– High Card Flush ($10 minimum)
– The Big Wheel ($10 minimum)
A selection this wide for table games is about as wide as it gets. There were enough tables of every game going so you don’t have to wait, and the dealers were all very friendly.
The high limit section is fairly large and is also secluded from the main gaming floor. The only games are mini-baccarat and blackjack. The minimum for tables here is $100. Blackjack had the same rules as out on the floor, the only difference is that the dealer must stand soft 17.
A view of the high limit table games room from our last visit:
With over 1,700 slots all around, Paris provides a wide array of new games as well as slots that aren’t new, but are of the old-school style. Wagers start at a penny and go up in small increments to $1, $2, and $5. Some of the games were mentioning are Wheel of Fortune, Top Dollar, Buffalo Gold, Game of Thrones and The Walking Dead.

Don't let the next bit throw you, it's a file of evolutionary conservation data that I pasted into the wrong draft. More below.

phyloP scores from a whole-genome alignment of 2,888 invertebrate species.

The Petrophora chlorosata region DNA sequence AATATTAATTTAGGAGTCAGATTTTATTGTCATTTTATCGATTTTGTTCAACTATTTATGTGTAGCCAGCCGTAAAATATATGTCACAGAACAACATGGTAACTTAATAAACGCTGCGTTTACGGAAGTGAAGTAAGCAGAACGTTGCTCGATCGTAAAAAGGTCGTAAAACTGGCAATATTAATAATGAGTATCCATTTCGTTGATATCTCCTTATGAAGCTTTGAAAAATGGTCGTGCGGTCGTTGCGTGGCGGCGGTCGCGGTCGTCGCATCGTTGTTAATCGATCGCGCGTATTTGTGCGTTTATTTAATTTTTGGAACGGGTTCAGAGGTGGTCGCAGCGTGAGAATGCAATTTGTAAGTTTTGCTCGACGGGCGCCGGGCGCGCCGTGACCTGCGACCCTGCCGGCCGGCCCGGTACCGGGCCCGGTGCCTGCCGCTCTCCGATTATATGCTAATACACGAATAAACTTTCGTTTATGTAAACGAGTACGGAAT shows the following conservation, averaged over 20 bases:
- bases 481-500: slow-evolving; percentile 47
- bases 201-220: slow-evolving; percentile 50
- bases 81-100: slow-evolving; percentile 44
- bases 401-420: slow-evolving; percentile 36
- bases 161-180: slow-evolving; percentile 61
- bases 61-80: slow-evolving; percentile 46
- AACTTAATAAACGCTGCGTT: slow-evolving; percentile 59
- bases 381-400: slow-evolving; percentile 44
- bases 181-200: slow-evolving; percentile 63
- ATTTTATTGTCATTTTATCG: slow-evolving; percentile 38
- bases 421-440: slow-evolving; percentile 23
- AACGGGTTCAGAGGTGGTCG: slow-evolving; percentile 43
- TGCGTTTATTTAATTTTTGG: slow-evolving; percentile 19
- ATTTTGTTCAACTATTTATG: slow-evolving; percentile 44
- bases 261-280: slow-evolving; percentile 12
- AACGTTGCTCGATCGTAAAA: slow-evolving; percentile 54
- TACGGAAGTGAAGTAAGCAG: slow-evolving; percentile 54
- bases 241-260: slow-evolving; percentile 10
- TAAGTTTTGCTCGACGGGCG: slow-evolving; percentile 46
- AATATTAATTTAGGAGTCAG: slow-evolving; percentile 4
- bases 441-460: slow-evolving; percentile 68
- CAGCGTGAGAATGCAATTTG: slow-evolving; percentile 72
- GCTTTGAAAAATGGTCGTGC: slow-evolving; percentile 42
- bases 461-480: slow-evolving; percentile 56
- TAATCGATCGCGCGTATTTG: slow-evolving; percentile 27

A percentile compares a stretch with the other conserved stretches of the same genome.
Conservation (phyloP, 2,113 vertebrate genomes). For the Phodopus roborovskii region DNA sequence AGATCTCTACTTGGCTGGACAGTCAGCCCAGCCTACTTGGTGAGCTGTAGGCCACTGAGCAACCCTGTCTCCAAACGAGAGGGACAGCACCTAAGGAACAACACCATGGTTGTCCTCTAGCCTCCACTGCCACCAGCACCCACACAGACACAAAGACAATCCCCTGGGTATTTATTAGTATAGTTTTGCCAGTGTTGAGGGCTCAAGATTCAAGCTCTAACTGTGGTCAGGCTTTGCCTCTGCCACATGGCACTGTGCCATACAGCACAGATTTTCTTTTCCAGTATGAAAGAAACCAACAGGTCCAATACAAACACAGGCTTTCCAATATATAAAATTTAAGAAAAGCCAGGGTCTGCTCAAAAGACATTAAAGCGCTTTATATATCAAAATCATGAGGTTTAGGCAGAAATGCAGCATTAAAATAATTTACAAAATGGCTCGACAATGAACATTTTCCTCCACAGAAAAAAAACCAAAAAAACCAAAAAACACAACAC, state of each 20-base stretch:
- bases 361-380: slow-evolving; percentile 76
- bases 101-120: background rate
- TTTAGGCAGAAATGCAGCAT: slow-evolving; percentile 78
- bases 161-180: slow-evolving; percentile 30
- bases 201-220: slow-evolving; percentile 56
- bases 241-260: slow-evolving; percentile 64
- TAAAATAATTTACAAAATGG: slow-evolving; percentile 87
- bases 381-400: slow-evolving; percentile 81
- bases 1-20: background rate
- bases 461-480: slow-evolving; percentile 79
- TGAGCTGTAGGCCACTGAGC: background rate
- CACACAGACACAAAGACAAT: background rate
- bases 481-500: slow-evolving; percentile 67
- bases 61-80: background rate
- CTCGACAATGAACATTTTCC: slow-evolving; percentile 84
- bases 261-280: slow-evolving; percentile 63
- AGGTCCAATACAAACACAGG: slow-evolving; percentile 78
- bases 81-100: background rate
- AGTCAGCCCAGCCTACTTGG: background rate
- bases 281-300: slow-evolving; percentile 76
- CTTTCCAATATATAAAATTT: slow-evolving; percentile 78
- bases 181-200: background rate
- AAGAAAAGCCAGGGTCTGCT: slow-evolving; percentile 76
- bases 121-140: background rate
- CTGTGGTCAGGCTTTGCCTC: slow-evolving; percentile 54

The high limit slots section is nice and large but is not exactly secluded. It has its own entrance, but is right in the middle of the main casino floor and does not get you away from any of the casino noise.
They have $0.25 slots available right when you walk in – presumably to get you near the more expensive ones. From there, limits are $1, $5, $10, $25, and $100. Slots comprise most of the action, but there is some video poker too. Limits at video poker machines are virtually the same as slots.
A view of the high limit table games room from our last visit: